Listen to Gold Panda's "Same Dream China":
The trio Coastwest Unrest formed in 2009 in Las Vegas. In that time they’ve released two albums, their debut effort Songs From the Desert and their sophomore follow-up Old Weird America.
Old Weird America is essential Coastwest Unrest; it is full of instantly catchy folk-rock tunes that utilize all three members of the band, Alex Barnes and brothers Josh and Noah Dickie.
Tracks like “Down in the Mouth” showcase the bands signature sound as acoustic guitars play catchy rhythms, harmonica and drums add to the overall ambience, and the violin played by Barnes always seems to do a lot without ever doing too much.
Old Weird America came about from CU’s travels across the country and their inspirations during specific moments of touring. You can feel the haunting reach of “Weird America” in every song on the album. Old Weird America is the wonderfully elusive second effort that surpasses the original.
Listen to "Down in the Mouth" for a taste of Coastwest Unrest:
The Black and White Years have been around since early 2006, after band members Scott Butler, Landon Thompson, and John Aldridge met at Belmont University in Nashville, Tennessee. They began to play music together on the local scene and recorded their first EP just before adding drummer Billy Plotts into the mix in 2008.
Two years after producing their debut album, the Black and White Years are back with their sophomore album, Patterns. Butler and Thompson are at the forefront of the album, bringing with them not only their relaxed vocals, but also the power-pop background sounds that are present throughout the entire album. If The Black and White Years are one thing from the opening song “Up!” to the closing “Promises”, it’s consistent; each and every song unites the band’s desire to produce songs with complex lyrics with upbeat, electronic background music, encouraging listeners to not only take them seriously as musicians, but to enjoy it as well.
Listen to the opening track, "Up!":
“I don’t know—it’s mellow, kind of late-night music,” replied singer-songwriter Steve Schlitz when asked to describe his music in his own words. And it’s a fair description—there aren’t any loud, bang-it-out, anthemic choruses. No bluesy riffs snaking around a frisky bassline. No goofily misplaced electronics. This is personal, intimate, delicate music—“mellow, kind of late-night music,” indeed.
Schlitz took a break from his New York-based indie group Longwave after a 10-year run to start up a smaller, more personal project called Hurricane Bells. Using only a simple laptop studio in his house, Schlitz expected to make a few songs, sell some music and do a quick tour. Instead, Hurricane Bells blossomed into an expansive endeavor, with a B-side from his initial recordings ended up on the Twlight: New Moon soundtrack. Since then, Hurricane Bells performed at South by Southwest and cranked out a five-song EP entitled Down Comes the Rain.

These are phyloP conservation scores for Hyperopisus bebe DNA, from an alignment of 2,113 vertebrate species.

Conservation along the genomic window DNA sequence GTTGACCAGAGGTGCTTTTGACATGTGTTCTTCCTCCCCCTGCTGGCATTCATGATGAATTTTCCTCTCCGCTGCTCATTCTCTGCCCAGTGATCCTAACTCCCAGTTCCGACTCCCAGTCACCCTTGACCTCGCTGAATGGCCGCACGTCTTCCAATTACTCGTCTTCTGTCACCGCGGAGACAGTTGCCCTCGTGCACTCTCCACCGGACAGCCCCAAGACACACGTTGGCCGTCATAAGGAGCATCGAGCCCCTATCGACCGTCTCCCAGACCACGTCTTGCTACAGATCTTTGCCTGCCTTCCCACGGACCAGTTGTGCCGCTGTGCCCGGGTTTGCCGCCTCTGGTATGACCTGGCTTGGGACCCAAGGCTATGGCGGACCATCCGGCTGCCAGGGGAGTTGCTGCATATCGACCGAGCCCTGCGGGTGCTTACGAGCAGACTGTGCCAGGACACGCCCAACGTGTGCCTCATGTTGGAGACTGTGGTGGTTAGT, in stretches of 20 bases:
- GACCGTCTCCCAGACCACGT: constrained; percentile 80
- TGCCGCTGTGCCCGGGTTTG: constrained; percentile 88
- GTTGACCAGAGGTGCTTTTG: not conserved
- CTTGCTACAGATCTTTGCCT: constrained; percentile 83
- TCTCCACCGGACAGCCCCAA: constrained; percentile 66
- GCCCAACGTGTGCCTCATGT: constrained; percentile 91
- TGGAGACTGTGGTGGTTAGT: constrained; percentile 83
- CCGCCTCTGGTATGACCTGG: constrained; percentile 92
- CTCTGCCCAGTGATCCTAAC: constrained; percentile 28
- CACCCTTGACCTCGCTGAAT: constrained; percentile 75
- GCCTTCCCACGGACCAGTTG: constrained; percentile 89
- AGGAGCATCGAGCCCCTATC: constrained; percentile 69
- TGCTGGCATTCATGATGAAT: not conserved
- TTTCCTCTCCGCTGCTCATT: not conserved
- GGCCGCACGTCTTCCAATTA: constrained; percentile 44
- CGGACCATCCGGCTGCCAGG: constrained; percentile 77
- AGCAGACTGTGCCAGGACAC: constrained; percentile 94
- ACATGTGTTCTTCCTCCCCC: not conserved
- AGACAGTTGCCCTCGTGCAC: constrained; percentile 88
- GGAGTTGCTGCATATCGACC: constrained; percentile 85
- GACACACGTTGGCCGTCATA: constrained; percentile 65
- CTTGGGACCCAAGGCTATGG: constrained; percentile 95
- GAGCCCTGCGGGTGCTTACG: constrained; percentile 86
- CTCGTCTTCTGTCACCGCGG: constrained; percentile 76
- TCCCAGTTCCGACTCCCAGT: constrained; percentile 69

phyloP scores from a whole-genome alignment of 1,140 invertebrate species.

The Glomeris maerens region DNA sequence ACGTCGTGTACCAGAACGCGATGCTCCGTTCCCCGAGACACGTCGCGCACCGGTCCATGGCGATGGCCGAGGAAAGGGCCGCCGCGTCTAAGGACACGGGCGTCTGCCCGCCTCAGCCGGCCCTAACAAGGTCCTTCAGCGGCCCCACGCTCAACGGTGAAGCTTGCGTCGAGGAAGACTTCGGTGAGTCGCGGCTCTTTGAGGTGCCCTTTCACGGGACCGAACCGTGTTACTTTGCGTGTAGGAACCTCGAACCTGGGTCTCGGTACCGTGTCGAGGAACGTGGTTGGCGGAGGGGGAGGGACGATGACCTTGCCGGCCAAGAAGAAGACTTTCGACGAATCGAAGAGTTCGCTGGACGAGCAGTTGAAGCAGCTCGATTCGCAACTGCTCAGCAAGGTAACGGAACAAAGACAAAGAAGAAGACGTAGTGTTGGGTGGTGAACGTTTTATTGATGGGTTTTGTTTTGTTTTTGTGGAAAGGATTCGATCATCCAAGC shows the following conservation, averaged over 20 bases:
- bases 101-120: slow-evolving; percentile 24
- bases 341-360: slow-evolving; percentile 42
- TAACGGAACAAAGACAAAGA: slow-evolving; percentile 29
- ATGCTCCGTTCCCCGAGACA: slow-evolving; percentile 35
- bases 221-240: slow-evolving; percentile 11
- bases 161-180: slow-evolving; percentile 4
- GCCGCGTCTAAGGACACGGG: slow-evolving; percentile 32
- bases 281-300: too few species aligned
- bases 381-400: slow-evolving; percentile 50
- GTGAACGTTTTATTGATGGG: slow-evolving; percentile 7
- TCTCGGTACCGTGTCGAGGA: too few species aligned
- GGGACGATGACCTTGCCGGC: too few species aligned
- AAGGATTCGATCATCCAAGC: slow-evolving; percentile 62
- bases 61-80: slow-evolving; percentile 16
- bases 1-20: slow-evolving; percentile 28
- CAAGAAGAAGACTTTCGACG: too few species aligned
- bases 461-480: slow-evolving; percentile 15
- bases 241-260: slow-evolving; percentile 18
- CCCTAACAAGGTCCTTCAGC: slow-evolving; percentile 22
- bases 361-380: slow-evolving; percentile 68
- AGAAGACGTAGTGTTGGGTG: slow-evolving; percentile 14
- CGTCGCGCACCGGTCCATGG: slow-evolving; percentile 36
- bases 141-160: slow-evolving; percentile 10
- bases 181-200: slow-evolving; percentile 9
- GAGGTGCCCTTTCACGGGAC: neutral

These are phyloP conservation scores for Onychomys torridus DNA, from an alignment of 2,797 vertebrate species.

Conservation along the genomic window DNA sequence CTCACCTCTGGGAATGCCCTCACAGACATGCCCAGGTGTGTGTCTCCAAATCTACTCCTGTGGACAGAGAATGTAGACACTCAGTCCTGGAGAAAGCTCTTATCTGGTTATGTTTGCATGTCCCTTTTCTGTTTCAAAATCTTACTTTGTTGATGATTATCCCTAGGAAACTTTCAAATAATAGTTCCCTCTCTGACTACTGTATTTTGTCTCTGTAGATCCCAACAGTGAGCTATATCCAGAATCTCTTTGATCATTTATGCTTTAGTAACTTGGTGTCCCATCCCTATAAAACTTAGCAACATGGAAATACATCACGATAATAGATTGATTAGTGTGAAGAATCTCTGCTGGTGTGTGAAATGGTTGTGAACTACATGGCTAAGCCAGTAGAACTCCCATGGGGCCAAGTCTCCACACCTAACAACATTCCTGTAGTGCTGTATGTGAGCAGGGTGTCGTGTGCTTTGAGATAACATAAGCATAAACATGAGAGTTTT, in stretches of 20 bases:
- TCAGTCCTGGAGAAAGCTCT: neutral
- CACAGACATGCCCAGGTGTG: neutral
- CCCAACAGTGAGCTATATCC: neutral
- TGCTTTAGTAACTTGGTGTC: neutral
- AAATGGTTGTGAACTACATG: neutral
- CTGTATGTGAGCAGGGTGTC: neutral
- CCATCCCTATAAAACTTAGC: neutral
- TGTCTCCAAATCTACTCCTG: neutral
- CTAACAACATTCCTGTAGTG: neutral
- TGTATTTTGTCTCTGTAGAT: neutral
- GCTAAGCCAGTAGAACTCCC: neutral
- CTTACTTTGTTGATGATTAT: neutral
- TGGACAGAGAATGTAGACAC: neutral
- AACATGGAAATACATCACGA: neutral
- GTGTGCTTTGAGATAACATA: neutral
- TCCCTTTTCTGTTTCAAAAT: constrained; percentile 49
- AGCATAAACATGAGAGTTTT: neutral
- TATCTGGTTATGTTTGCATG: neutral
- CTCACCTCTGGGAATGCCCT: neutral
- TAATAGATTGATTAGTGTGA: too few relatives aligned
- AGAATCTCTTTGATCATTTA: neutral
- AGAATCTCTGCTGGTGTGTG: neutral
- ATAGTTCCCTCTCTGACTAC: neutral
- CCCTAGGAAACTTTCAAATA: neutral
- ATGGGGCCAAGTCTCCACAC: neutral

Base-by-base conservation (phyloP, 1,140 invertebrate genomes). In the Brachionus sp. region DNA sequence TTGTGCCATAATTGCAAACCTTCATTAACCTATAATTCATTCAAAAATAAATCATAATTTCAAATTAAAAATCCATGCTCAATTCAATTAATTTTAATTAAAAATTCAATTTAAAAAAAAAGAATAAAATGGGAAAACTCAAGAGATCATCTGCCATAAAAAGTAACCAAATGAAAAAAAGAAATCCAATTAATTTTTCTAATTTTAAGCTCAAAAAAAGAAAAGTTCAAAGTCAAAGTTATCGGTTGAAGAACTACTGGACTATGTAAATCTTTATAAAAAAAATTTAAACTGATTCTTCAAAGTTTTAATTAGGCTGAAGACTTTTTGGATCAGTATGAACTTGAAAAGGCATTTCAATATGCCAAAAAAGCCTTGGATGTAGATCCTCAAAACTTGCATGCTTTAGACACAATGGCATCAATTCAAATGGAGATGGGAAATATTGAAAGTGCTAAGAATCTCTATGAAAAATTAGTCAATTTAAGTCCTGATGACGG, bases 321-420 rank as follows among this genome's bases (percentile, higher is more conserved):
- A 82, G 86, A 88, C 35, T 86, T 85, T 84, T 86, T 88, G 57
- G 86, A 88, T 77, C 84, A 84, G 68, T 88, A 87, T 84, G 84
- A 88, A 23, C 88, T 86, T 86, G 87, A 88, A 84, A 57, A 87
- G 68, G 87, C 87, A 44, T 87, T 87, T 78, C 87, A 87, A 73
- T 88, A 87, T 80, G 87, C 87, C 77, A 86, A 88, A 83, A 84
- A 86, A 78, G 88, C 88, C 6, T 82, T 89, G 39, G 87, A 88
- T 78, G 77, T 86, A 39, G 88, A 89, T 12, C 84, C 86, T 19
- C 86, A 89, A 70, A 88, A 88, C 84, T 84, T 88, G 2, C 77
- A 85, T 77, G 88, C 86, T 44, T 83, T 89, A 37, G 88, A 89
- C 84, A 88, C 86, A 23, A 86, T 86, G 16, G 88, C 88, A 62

“Make a Deal With the City” beings boldly with a charming, familiar electric melody laid over standard pop-tune drums. The song, a cover of East River Pipe’s of the same name, is a quaint introduction to this mellow act. Schlitz comes into full view with his cover of Blue October’s thumping “Into the Ocean.” Substituting the overdramatic electronics of the original with simple drum pounds, shakers and an acoustic current, Hurricane Bells offer a new imagining of an incredible song.
Let’s dissect the band’s name: a hurricane is a powerful force, and bells are soft, sweet and charming noises. Yeah, sounds about right for this band.
Listen to Hurricane Bells' latest single off Down Comes the Rain, "The Waiting Song":
With surges in production of both post-psychedelia and minimalism in the indie world, it’s easy to lose some bands in the shuffle. But when one band combines both halves so fluidly and endearingly, it’s hard not to perk up.
The all-female quartet Warpaint released The Fool on October 25, and it has a closeness about it that encourages dark, empty-room listening and strict attention.
The for-your-ears-only vocals feel almost whispered and calm—even exacting. The intricate-but-delicate guitar work adds a warm and rich timbre to an open-air mix, leaving listeners pining for what’s next.
For a debut LP, The Fool extracts many emotions effortlessly: suspense, solitude, excitement, discomfort, and joy.
Listen to "Undertow":
Cloud Nothings is 18 year old Dylan Baldi, who originally started recording music in his basement using a microphone and his computer, creating raw and intense lo-fi music that sends the blood moving through the body.
Turning On compiles what Cloud Nothings has released so far. What stands out are the summer-sounding jangly guitars with their wavy distortions and layered vocals that accompany them. With this distortion, however, it may take a while for it to fully grow on new listeners. But once it does, it is sure to be something that you will embrace and love. The title track “Turning On” has a distinct bass line that stands out from start to finish, while the opening track “Can’t Stay Awake” opens up with a powerpop, Superchunk guitar riff. Most of the tracks on Turning On are about three minutes long. Because the tracks are so short, it makes for a quick, easy listen and may become the next staple for a summer barbecue.
Check out the fuzzed-out "Can't Stay Awake":